Dr McPherson talks about the role of genetics in psoriasis.

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So psoriasis is like eczema, another very complex disease with lots of different things playing a role. But it's probably kind of pro-inflammatory state, which you inherit some genes which make you more at risk of it. There's not one gene for psoriasis, there's lots of genes, it's kind of, you know, is a complex disorder. But we do know if you've got one or two parents with psoriasis, you yourself are more likely to get psoriasis, and your brothers and sisters are more likely to have psoriasis. So it definitely runs in families. The trait runs in families. But like a lot of these very complex conditions, it seems like something will then trigger it off. So it may be infection, it might be a stressful event, you know, other things can therefore trigger off the kind of inflammatory pathways of psoriasis.
Doctors usually explained a bit about psoriasis at appointments and a few people had also looked up about the causes online. Lisa used her university library to search for medical articles about causes and triggers, but found it confusing. Adam thinks it would be useful to know more about current research on psoriasis, including on causes and treatments.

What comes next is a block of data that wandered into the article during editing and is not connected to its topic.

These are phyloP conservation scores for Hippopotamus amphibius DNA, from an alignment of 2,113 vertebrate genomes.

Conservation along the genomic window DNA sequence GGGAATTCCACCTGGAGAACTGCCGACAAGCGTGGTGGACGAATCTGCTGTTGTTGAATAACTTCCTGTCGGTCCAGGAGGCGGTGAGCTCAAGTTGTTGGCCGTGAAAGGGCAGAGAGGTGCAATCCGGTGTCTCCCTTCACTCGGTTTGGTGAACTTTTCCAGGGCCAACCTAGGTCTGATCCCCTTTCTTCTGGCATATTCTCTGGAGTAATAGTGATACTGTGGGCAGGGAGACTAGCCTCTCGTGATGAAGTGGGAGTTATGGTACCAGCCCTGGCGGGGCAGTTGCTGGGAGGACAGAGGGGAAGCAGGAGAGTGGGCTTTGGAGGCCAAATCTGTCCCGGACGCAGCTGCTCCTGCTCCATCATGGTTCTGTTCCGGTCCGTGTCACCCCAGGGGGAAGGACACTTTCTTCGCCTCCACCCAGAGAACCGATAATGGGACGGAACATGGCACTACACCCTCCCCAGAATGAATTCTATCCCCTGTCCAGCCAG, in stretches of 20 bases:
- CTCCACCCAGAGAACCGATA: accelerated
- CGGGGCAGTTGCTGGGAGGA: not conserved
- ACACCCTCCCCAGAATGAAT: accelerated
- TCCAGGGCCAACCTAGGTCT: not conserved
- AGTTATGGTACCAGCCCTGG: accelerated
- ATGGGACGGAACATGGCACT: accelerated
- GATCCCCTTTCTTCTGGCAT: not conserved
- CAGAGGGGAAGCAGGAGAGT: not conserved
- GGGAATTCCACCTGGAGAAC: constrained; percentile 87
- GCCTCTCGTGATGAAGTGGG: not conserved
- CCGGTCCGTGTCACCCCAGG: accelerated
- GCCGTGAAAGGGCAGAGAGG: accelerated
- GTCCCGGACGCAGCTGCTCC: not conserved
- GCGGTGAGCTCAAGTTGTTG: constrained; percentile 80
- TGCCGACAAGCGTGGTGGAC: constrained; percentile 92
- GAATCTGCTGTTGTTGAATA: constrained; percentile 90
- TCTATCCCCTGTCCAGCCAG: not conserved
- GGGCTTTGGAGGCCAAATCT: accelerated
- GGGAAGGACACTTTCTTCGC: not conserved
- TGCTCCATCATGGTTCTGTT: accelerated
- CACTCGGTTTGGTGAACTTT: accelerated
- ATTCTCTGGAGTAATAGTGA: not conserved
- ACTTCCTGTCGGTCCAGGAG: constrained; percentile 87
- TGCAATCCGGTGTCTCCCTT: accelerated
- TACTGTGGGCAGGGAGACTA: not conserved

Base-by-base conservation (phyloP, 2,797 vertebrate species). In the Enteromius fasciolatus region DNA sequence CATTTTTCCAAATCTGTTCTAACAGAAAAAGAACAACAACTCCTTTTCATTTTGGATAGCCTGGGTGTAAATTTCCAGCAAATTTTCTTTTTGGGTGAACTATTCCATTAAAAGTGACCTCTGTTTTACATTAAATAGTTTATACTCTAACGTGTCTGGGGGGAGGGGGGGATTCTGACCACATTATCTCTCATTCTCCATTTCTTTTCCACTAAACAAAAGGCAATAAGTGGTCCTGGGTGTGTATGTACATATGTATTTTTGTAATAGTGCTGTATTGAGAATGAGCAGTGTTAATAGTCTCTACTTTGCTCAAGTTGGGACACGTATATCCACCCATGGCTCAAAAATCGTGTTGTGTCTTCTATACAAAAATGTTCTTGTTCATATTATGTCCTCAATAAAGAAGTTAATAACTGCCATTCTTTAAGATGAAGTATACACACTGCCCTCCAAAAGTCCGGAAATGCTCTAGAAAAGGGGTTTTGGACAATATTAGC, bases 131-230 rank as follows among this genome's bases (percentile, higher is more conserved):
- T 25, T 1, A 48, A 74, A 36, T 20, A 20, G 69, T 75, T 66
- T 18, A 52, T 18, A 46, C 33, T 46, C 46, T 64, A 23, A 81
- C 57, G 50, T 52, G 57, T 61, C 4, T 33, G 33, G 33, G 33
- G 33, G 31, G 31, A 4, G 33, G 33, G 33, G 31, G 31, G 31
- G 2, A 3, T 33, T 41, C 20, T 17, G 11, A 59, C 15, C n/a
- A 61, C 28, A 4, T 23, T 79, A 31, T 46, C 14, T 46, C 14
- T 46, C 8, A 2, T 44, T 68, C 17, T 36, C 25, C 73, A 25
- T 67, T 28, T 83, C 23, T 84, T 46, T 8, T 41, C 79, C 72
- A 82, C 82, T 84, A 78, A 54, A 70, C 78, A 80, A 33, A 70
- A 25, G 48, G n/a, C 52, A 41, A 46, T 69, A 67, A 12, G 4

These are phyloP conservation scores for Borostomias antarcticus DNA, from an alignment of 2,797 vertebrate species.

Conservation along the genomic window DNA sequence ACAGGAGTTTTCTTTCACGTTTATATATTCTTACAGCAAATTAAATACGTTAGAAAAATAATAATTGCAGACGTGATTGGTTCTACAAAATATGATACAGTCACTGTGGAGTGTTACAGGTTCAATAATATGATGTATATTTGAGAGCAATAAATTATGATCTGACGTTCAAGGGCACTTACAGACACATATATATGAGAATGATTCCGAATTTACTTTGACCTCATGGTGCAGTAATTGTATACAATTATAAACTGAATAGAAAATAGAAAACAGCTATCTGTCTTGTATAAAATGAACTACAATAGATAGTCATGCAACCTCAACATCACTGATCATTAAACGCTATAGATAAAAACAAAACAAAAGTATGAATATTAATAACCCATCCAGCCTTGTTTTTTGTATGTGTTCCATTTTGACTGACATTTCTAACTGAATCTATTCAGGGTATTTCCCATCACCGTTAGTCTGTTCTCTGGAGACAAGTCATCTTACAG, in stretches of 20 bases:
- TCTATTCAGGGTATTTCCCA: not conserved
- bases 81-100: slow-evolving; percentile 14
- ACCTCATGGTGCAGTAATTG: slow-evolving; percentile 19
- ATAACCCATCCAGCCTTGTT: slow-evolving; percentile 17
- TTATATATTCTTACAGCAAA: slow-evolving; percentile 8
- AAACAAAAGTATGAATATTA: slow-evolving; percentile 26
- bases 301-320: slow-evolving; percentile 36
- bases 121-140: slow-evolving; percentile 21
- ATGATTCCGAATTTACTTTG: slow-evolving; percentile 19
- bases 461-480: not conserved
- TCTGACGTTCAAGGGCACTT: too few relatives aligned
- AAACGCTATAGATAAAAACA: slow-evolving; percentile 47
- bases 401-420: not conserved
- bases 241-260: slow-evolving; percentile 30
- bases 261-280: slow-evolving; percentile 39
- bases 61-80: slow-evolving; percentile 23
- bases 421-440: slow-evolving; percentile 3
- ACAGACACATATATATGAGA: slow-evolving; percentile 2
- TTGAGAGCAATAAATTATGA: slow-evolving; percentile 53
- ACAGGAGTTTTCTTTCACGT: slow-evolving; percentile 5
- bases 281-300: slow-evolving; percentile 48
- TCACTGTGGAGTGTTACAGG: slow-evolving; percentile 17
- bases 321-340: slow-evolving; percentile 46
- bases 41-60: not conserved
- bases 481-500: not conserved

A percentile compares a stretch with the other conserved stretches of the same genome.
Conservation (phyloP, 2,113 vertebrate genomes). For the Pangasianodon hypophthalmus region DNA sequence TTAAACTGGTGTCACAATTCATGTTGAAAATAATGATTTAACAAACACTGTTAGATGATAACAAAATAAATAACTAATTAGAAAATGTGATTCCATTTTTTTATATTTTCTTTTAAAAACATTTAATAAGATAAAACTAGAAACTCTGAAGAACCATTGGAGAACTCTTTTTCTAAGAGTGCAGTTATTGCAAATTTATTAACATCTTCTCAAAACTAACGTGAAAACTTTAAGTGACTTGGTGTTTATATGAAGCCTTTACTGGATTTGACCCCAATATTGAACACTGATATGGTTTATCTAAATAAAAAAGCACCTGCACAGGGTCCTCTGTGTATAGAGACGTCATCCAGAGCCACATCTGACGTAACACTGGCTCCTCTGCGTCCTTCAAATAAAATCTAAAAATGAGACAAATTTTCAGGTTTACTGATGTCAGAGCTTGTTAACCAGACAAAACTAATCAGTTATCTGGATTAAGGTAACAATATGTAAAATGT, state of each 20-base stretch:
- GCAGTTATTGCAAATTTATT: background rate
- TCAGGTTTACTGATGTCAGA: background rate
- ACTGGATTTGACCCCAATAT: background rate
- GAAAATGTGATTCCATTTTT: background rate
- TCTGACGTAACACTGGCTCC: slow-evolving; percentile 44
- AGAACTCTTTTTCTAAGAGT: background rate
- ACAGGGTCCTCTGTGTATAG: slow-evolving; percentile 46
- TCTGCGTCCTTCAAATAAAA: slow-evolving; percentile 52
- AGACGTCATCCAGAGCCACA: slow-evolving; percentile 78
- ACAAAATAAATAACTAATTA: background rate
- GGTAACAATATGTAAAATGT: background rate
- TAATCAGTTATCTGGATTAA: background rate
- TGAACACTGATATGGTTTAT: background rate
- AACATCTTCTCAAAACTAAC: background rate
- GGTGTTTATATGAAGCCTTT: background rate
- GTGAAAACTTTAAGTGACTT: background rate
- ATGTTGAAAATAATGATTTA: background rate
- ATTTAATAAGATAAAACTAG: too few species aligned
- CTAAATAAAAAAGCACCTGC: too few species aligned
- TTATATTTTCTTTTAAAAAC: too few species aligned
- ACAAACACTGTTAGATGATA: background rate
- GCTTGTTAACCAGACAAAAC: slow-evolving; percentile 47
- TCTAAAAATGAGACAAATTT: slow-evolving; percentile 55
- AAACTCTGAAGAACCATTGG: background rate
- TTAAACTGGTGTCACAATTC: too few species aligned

Steven struggled to find an explanation of the causes of psoriasis which was pitched at the right level.

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Age at interview: 22
Sex: Male
Age at diagnosis: 14
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With psoriasis though, I’ve struggled to find more beefy, I think is the best way of putting it, information. The bones were there. But there was no meat on those bones and to like, I’m quite inquisitive with things. I like to know what’s going on. I like to know exactly, like as much as I can understand the reason. And, you know you look up something more common and like this sounds really, I don’t wanna sound like almost cruel and heartless. But if you look up cancer there are a 100,000, not, obviously because it’s far more common than this – but there are hundreds of thousands of web pages of like in-depth information about what the cells are doing and what type of cancer you’ve got and whatever. And there is stuff about like the different types of psoriasis and that’s kind of where it tends to – you know, you can look up at Wikipedia and it goes into like the chemical compound of like what your skin’s doing. And you’re like, ‘yeah, that’s a bit too much actually. [Laughs] Like, calm down’. But there wasn’t really anywhere that was kind of like intermediate. I’m lucky that I’ve got dad and I said to dad like, “Come on mate, what’s going on?” and he kind of like helped me. But it can be difficult to find stuff.